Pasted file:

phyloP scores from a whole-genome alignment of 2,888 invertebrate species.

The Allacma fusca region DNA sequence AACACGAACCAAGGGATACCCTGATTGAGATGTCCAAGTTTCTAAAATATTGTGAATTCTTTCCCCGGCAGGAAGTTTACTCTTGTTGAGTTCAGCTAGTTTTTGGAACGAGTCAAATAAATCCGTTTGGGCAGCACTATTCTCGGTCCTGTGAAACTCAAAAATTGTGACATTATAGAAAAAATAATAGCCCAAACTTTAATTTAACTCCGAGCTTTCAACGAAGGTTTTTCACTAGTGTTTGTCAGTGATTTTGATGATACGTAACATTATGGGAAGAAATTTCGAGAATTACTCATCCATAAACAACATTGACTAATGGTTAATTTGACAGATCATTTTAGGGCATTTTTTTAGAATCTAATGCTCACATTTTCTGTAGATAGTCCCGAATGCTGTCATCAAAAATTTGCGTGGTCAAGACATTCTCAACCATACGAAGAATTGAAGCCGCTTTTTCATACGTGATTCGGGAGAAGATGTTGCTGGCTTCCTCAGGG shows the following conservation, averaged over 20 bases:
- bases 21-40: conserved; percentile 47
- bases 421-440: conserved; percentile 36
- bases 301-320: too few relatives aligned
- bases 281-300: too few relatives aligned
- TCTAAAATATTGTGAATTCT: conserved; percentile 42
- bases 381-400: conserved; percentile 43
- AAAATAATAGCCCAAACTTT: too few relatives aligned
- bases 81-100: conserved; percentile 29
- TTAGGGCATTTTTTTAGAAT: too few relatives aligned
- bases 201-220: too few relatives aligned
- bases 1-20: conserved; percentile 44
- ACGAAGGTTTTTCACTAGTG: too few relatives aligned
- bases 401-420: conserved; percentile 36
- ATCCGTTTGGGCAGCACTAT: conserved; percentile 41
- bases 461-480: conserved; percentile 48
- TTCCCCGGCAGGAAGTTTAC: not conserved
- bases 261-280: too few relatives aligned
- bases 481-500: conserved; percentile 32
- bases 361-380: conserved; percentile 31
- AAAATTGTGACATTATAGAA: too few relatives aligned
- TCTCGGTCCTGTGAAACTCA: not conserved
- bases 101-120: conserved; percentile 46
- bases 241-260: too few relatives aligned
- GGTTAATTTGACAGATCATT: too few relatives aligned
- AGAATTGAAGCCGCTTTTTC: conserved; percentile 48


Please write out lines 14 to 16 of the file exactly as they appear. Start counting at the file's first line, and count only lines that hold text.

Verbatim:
- ACGAAGGTTTTTCACTAGTG: too few relatives aligned
- bases 401-420: conserved; percentile 36
- ATCCGTTTGGGCAGCACTAT: conserved; percentile 41